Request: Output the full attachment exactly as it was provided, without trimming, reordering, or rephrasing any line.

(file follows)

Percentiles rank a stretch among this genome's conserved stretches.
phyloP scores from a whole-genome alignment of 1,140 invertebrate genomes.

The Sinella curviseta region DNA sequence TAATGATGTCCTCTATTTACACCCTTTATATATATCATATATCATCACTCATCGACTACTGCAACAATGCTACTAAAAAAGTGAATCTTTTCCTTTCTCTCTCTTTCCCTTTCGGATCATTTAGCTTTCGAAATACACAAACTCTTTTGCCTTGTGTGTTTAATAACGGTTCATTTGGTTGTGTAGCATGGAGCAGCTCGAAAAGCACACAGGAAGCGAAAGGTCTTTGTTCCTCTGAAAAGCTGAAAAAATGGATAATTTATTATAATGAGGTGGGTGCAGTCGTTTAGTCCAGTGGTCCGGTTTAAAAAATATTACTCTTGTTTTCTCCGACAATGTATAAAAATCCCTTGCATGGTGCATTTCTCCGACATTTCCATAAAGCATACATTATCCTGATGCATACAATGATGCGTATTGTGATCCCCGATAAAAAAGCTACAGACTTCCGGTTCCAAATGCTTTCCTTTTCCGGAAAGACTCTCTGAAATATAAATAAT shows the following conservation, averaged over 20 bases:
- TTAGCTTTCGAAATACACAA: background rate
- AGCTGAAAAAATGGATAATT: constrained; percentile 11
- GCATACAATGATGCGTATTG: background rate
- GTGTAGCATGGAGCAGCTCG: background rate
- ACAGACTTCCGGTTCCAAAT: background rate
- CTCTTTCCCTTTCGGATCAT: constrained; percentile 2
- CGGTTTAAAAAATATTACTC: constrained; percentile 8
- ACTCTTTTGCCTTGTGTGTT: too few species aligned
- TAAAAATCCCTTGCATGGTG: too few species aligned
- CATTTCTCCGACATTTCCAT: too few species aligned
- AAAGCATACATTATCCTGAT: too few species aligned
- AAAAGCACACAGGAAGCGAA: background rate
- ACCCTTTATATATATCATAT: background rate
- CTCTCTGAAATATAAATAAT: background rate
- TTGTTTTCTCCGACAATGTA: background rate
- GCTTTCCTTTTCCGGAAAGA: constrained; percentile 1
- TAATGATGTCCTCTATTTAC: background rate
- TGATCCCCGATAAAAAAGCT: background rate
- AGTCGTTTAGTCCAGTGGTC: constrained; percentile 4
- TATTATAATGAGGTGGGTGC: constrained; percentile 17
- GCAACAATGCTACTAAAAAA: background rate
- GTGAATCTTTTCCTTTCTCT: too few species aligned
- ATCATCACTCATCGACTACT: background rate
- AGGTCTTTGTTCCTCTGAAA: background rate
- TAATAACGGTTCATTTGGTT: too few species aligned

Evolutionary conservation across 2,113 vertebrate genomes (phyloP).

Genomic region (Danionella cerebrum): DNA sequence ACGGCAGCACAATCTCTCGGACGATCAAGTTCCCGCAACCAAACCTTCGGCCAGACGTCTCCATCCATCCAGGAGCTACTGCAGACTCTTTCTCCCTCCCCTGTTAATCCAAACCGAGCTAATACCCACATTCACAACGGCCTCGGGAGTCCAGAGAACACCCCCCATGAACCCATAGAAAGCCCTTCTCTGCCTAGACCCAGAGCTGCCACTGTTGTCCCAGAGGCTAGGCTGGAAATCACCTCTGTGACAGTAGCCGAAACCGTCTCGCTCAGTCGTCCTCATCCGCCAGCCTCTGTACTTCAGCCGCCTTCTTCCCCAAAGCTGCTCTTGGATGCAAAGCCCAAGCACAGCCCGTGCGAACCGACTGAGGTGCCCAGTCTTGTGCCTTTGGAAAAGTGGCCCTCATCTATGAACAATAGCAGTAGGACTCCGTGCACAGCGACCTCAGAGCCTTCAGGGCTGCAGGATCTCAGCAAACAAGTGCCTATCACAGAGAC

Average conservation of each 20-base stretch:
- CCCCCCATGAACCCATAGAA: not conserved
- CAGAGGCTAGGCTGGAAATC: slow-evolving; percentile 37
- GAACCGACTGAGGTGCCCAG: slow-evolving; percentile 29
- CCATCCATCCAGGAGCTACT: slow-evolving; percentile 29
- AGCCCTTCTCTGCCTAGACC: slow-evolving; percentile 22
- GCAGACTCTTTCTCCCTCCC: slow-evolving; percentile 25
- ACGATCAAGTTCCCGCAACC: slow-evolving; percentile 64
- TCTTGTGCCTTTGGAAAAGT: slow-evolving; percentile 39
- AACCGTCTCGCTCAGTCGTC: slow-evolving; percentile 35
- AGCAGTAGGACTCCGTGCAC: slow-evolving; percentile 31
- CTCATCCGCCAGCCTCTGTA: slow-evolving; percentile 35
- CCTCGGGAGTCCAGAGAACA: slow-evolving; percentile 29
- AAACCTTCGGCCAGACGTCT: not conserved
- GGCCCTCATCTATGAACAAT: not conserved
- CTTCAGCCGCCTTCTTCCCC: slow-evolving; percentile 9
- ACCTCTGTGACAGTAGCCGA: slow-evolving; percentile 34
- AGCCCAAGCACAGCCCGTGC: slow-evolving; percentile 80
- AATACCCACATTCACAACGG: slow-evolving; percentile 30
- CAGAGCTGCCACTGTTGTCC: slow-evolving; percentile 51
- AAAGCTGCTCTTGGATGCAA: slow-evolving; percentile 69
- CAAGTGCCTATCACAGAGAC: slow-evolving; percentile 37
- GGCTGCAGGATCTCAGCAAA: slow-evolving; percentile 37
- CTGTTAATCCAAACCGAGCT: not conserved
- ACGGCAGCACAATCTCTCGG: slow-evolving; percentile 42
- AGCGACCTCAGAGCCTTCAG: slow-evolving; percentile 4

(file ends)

Percentiles rank a stretch among this genome's conserved stretches.
phyloP scores from a whole-genome alignment of 1,140 invertebrate genomes.

The Sinella curviseta region DNA sequence TAATGATGTCCTCTATTTACACCCTTTATATATATCATATATCATCACTCATCGACTACTGCAACAATGCTACTAAAAAAGTGAATCTTTTCCTTTCTCTCTCTTTCCCTTTCGGATCATTTAGCTTTCGAAATACACAAACTCTTTTGCCTTGTGTGTTTAATAACGGTTCATTTGGTTGTGTAGCATGGAGCAGCTCGAAAAGCACACAGGAAGCGAAAGGTCTTTGTTCCTCTGAAAAGCTGAAAAAATGGATAATTTATTATAATGAGGTGGGTGCAGTCGTTTAGTCCAGTGGTCCGGTTTAAAAAATATTACTCTTGTTTTCTCCGACAATGTATAAAAATCCCTTGCATGGTGCATTTCTCCGACATTTCCATAAAGCATACATTATCCTGATGCATACAATGATGCGTATTGTGATCCCCGATAAAAAAGCTACAGACTTCCGGTTCCAAATGCTTTCCTTTTCCGGAAAGACTCTCTGAAATATAAATAAT shows the following conservation, averaged over 20 bases:
- TTAGCTTTCGAAATACACAA: background rate
- AGCTGAAAAAATGGATAATT: constrained; percentile 11
- GCATACAATGATGCGTATTG: background rate
- GTGTAGCATGGAGCAGCTCG: background rate
- ACAGACTTCCGGTTCCAAAT: background rate
- CTCTTTCCCTTTCGGATCAT: constrained; percentile 2
- CGGTTTAAAAAATATTACTC: constrained; percentile 8
- ACTCTTTTGCCTTGTGTGTT: too few species aligned
- TAAAAATCCCTTGCATGGTG: too few species aligned
- CATTTCTCCGACATTTCCAT: too few species aligned
- AAAGCATACATTATCCTGAT: too few species aligned
- AAAAGCACACAGGAAGCGAA: background rate
- ACCCTTTATATATATCATAT: background rate
- CTCTCTGAAATATAAATAAT: background rate
- TTGTTTTCTCCGACAATGTA: background rate
- GCTTTCCTTTTCCGGAAAGA: constrained; percentile 1
- TAATGATGTCCTCTATTTAC: background rate
- TGATCCCCGATAAAAAAGCT: background rate
- AGTCGTTTAGTCCAGTGGTC: constrained; percentile 4
- TATTATAATGAGGTGGGTGC: constrained; percentile 17
- GCAACAATGCTACTAAAAAA: background rate
- GTGAATCTTTTCCTTTCTCT: too few species aligned
- ATCATCACTCATCGACTACT: background rate
- AGGTCTTTGTTCCTCTGAAA: background rate
- TAATAACGGTTCATTTGGTT: too few species aligned

Evolutionary conservation across 2,113 vertebrate genomes (phyloP).

Genomic region (Danionella cerebrum): DNA sequence ACGGCAGCACAATCTCTCGGACGATCAAGTTCCCGCAACCAAACCTTCGGCCAGACGTCTCCATCCATCCAGGAGCTACTGCAGACTCTTTCTCCCTCCCCTGTTAATCCAAACCGAGCTAATACCCACATTCACAACGGCCTCGGGAGTCCAGAGAACACCCCCCATGAACCCATAGAAAGCCCTTCTCTGCCTAGACCCAGAGCTGCCACTGTTGTCCCAGAGGCTAGGCTGGAAATCACCTCTGTGACAGTAGCCGAAACCGTCTCGCTCAGTCGTCCTCATCCGCCAGCCTCTGTACTTCAGCCGCCTTCTTCCCCAAAGCTGCTCTTGGATGCAAAGCCCAAGCACAGCCCGTGCGAACCGACTGAGGTGCCCAGTCTTGTGCCTTTGGAAAAGTGGCCCTCATCTATGAACAATAGCAGTAGGACTCCGTGCACAGCGACCTCAGAGCCTTCAGGGCTGCAGGATCTCAGCAAACAAGTGCCTATCACAGAGAC

Average conservation of each 20-base stretch:
- CCCCCCATGAACCCATAGAA: not conserved
- CAGAGGCTAGGCTGGAAATC: slow-evolving; percentile 37
- GAACCGACTGAGGTGCCCAG: slow-evolving; percentile 29
- CCATCCATCCAGGAGCTACT: slow-evolving; percentile 29
- AGCCCTTCTCTGCCTAGACC: slow-evolving; percentile 22
- GCAGACTCTTTCTCCCTCCC: slow-evolving; percentile 25
- ACGATCAAGTTCCCGCAACC: slow-evolving; percentile 64
- TCTTGTGCCTTTGGAAAAGT: slow-evolving; percentile 39
- AACCGTCTCGCTCAGTCGTC: slow-evolving; percentile 35
- AGCAGTAGGACTCCGTGCAC: slow-evolving; percentile 31
- CTCATCCGCCAGCCTCTGTA: slow-evolving; percentile 35
- CCTCGGGAGTCCAGAGAACA: slow-evolving; percentile 29
- AAACCTTCGGCCAGACGTCT: not conserved
- GGCCCTCATCTATGAACAAT: not conserved
- CTTCAGCCGCCTTCTTCCCC: slow-evolving; percentile 9
- ACCTCTGTGACAGTAGCCGA: slow-evolving; percentile 34
- AGCCCAAGCACAGCCCGTGC: slow-evolving; percentile 80
- AATACCCACATTCACAACGG: slow-evolving; percentile 30
- CAGAGCTGCCACTGTTGTCC: slow-evolving; percentile 51
- AAAGCTGCTCTTGGATGCAA: slow-evolving; percentile 69
- CAAGTGCCTATCACAGAGAC: slow-evolving; percentile 37
- GGCTGCAGGATCTCAGCAAA: slow-evolving; percentile 37
- CTGTTAATCCAAACCGAGCT: not conserved
- ACGGCAGCACAATCTCTCGG: slow-evolving; percentile 42
- AGCGACCTCAGAGCCTTCAG: slow-evolving; percentile 4